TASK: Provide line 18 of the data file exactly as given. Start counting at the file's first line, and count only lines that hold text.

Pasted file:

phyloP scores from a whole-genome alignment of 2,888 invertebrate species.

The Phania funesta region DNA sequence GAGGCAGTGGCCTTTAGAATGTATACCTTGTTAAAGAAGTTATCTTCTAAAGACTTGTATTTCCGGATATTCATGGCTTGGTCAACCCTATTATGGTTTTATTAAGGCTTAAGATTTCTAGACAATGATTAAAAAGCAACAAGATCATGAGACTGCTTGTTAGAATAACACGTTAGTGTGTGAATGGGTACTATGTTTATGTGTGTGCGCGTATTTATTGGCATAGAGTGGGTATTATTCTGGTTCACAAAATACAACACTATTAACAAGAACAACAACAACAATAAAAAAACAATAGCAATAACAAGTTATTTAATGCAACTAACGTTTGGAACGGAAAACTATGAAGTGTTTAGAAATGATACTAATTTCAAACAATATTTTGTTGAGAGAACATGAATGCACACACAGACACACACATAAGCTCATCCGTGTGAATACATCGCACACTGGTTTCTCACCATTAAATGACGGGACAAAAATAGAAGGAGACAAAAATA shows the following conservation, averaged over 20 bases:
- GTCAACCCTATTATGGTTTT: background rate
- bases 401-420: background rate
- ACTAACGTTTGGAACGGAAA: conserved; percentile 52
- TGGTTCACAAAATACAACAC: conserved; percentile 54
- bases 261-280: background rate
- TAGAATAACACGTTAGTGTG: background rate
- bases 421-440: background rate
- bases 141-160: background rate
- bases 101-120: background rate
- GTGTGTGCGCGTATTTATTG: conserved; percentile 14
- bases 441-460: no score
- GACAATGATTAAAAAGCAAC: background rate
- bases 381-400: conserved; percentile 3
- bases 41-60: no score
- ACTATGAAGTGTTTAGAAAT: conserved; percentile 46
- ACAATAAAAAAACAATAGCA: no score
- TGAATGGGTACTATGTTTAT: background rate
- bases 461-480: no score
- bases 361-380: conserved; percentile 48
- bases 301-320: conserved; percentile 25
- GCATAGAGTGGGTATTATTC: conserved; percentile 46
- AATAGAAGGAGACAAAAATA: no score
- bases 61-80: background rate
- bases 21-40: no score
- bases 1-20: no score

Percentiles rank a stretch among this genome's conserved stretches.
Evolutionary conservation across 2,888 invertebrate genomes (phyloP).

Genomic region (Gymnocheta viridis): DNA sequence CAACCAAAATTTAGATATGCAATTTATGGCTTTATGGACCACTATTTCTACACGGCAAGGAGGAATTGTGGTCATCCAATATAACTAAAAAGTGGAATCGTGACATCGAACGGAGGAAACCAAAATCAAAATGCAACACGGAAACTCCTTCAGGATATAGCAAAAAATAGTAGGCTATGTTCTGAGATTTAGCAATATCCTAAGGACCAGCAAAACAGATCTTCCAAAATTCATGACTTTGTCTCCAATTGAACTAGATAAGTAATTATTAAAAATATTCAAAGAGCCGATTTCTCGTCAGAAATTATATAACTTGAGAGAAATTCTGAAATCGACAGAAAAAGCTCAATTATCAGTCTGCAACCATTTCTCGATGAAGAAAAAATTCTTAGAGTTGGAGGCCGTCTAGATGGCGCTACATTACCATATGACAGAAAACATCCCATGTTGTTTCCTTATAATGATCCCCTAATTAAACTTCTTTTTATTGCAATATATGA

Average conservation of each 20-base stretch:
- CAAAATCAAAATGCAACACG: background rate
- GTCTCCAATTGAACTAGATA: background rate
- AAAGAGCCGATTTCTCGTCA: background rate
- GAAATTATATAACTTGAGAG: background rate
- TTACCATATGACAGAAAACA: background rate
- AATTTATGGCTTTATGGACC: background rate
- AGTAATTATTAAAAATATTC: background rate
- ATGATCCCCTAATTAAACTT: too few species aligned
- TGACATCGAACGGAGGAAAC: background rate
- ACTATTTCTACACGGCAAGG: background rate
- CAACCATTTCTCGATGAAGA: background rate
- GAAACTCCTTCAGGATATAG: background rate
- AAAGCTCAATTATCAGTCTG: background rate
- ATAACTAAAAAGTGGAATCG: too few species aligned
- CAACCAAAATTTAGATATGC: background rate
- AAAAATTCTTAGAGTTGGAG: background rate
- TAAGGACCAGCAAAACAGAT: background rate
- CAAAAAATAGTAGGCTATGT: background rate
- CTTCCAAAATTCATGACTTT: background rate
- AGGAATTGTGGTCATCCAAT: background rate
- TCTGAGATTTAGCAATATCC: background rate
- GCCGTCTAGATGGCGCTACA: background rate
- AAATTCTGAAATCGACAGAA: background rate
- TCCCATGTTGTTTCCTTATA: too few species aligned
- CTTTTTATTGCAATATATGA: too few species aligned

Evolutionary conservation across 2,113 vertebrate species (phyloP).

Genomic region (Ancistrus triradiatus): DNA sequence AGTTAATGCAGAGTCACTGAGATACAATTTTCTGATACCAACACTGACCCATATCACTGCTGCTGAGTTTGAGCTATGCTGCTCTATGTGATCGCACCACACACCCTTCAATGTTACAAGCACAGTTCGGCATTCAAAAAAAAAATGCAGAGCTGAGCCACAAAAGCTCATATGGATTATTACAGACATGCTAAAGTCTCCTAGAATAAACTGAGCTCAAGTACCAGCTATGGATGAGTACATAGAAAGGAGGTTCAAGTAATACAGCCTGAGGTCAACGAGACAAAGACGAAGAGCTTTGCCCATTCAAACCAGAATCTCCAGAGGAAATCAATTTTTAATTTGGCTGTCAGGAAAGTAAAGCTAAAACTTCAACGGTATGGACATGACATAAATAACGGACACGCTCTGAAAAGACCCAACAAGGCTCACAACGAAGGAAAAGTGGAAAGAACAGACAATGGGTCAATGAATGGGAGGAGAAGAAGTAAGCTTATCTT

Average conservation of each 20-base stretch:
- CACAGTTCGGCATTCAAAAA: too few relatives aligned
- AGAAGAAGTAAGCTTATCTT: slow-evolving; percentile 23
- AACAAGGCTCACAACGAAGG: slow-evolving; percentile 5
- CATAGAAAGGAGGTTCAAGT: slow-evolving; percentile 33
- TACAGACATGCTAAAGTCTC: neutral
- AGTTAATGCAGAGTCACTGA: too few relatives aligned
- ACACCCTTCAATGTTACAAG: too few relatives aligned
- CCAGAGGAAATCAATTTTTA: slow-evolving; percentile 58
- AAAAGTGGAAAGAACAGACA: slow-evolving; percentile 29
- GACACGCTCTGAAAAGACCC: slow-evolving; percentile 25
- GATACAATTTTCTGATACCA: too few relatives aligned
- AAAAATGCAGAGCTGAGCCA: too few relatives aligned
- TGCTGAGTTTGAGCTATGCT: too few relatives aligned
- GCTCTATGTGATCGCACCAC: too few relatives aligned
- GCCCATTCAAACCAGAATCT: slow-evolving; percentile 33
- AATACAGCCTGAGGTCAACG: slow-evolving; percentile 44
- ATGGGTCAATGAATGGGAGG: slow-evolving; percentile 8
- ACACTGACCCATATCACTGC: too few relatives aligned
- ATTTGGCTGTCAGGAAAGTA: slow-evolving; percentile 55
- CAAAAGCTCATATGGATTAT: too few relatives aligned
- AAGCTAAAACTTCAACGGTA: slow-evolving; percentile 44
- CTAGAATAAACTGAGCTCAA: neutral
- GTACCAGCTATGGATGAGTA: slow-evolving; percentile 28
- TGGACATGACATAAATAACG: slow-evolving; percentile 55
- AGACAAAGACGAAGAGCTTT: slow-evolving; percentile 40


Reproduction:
- ACAATAAAAAAACAATAGCA: no score